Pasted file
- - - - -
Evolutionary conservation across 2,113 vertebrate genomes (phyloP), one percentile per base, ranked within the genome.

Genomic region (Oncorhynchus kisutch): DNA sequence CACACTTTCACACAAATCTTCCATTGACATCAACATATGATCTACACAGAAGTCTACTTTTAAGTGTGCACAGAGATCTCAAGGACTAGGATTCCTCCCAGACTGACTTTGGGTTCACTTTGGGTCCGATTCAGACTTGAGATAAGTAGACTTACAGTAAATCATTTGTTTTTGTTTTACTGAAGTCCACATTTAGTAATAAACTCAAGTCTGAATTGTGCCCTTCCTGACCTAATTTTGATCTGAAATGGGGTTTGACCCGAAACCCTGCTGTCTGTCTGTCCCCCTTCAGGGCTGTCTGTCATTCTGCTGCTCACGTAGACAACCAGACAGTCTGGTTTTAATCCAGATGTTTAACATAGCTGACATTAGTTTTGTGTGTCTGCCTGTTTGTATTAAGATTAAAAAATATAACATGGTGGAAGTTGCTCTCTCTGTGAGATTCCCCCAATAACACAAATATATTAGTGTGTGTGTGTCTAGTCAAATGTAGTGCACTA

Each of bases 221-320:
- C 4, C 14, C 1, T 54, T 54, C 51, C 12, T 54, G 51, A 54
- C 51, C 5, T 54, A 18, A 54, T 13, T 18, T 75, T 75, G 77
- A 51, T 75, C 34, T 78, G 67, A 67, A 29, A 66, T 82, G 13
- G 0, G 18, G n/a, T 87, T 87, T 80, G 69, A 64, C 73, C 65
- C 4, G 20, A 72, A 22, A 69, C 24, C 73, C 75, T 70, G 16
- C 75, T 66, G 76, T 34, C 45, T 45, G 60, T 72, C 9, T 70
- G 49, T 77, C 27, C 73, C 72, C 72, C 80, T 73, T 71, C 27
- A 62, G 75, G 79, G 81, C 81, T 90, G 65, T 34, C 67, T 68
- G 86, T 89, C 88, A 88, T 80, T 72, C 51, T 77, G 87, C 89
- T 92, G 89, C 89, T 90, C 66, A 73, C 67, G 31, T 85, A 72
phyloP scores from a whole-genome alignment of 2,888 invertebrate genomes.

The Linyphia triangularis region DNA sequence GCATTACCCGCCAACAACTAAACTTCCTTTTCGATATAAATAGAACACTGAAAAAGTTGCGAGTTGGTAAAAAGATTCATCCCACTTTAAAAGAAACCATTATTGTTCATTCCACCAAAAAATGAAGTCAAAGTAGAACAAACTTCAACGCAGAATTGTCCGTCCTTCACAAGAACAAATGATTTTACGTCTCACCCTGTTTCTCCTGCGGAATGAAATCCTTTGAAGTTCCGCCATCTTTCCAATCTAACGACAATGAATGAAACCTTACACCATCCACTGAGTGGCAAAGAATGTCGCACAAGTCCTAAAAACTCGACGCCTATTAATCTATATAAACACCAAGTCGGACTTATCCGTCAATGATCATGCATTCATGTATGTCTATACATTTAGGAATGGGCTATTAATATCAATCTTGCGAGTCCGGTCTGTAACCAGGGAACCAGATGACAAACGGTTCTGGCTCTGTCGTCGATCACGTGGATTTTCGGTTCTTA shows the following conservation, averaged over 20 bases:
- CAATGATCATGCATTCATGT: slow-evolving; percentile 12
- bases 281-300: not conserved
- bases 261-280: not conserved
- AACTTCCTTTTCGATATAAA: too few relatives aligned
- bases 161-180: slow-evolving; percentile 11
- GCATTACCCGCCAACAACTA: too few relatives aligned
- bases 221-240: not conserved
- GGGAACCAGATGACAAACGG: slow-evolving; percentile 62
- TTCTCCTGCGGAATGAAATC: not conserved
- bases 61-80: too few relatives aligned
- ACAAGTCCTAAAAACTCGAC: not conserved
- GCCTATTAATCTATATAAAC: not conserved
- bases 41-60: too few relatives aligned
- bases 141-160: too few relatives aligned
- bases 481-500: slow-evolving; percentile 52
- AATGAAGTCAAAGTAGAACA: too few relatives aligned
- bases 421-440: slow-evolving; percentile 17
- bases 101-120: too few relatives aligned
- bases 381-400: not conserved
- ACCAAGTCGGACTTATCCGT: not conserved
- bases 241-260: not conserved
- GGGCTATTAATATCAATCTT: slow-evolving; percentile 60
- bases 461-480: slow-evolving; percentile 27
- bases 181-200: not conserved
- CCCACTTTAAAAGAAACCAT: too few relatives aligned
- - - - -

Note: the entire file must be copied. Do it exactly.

Evolutionary conservation across 2,113 vertebrate genomes (phyloP), one percentile per base, ranked within the genome.

Genomic region (Oncorhynchus kisutch): DNA sequence CACACTTTCACACAAATCTTCCATTGACATCAACATATGATCTACACAGAAGTCTACTTTTAAGTGTGCACAGAGATCTCAAGGACTAGGATTCCTCCCAGACTGACTTTGGGTTCACTTTGGGTCCGATTCAGACTTGAGATAAGTAGACTTACAGTAAATCATTTGTTTTTGTTTTACTGAAGTCCACATTTAGTAATAAACTCAAGTCTGAATTGTGCCCTTCCTGACCTAATTTTGATCTGAAATGGGGTTTGACCCGAAACCCTGCTGTCTGTCTGTCCCCCTTCAGGGCTGTCTGTCATTCTGCTGCTCACGTAGACAACCAGACAGTCTGGTTTTAATCCAGATGTTTAACATAGCTGACATTAGTTTTGTGTGTCTGCCTGTTTGTATTAAGATTAAAAAATATAACATGGTGGAAGTTGCTCTCTCTGTGAGATTCCCCCAATAACACAAATATATTAGTGTGTGTGTGTCTAGTCAAATGTAGTGCACTA

Each of bases 221-320:
- C 4, C 14, C 1, T 54, T 54, C 51, C 12, T 54, G 51, A 54
- C 51, C 5, T 54, A 18, A 54, T 13, T 18, T 75, T 75, G 77
- A 51, T 75, C 34, T 78, G 67, A 67, A 29, A 66, T 82, G 13
- G 0, G 18, G n/a, T 87, T 87, T 80, G 69, A 64, C 73, C 65
- C 4, G 20, A 72, A 22, A 69, C 24, C 73, C 75, T 70, G 16
- C 75, T 66, G 76, T 34, C 45, T 45, G 60, T 72, C 9, T 70
- G 49, T 77, C 27, C 73, C 72, C 72, C 80, T 73, T 71, C 27
- A 62, G 75, G 79, G 81, C 81, T 90, G 65, T 34, C 67, T 68
- G 86, T 89, C 88, A 88, T 80, T 72, C 51, T 77, G 87, C 89
- T 92, G 89, C 89, T 90, C 66, A 73, C 67, G 31, T 85, A 72
phyloP scores from a whole-genome alignment of 2,888 invertebrate genomes.

The Linyphia triangularis region DNA sequence GCATTACCCGCCAACAACTAAACTTCCTTTTCGATATAAATAGAACACTGAAAAAGTTGCGAGTTGGTAAAAAGATTCATCCCACTTTAAAAGAAACCATTATTGTTCATTCCACCAAAAAATGAAGTCAAAGTAGAACAAACTTCAACGCAGAATTGTCCGTCCTTCACAAGAACAAATGATTTTACGTCTCACCCTGTTTCTCCTGCGGAATGAAATCCTTTGAAGTTCCGCCATCTTTCCAATCTAACGACAATGAATGAAACCTTACACCATCCACTGAGTGGCAAAGAATGTCGCACAAGTCCTAAAAACTCGACGCCTATTAATCTATATAAACACCAAGTCGGACTTATCCGTCAATGATCATGCATTCATGTATGTCTATACATTTAGGAATGGGCTATTAATATCAATCTTGCGAGTCCGGTCTGTAACCAGGGAACCAGATGACAAACGGTTCTGGCTCTGTCGTCGATCACGTGGATTTTCGGTTCTTA shows the following conservation, averaged over 20 bases:
- CAATGATCATGCATTCATGT: slow-evolving; percentile 12
- bases 281-300: not conserved
- bases 261-280: not conserved
- AACTTCCTTTTCGATATAAA: too few relatives aligned
- bases 161-180: slow-evolving; percentile 11
- GCATTACCCGCCAACAACTA: too few relatives aligned
- bases 221-240: not conserved
- GGGAACCAGATGACAAACGG: slow-evolving; percentile 62
- TTCTCCTGCGGAATGAAATC: not conserved
- bases 61-80: too few relatives aligned
- ACAAGTCCTAAAAACTCGAC: not conserved
- GCCTATTAATCTATATAAAC: not conserved
- bases 41-60: too few relatives aligned
- bases 141-160: too few relatives aligned
- bases 481-500: slow-evolving; percentile 52
- AATGAAGTCAAAGTAGAACA: too few relatives aligned
- bases 421-440: slow-evolving; percentile 17
- bases 101-120: too few relatives aligned
- bases 381-400: not conserved
- ACCAAGTCGGACTTATCCGT: not conserved
- bases 241-260: not conserved
- GGGCTATTAATATCAATCTT: slow-evolving; percentile 60
- bases 461-480: slow-evolving; percentile 27
- bases 181-200: not conserved
- CCCACTTTAAAAGAAACCAT: too few relatives aligned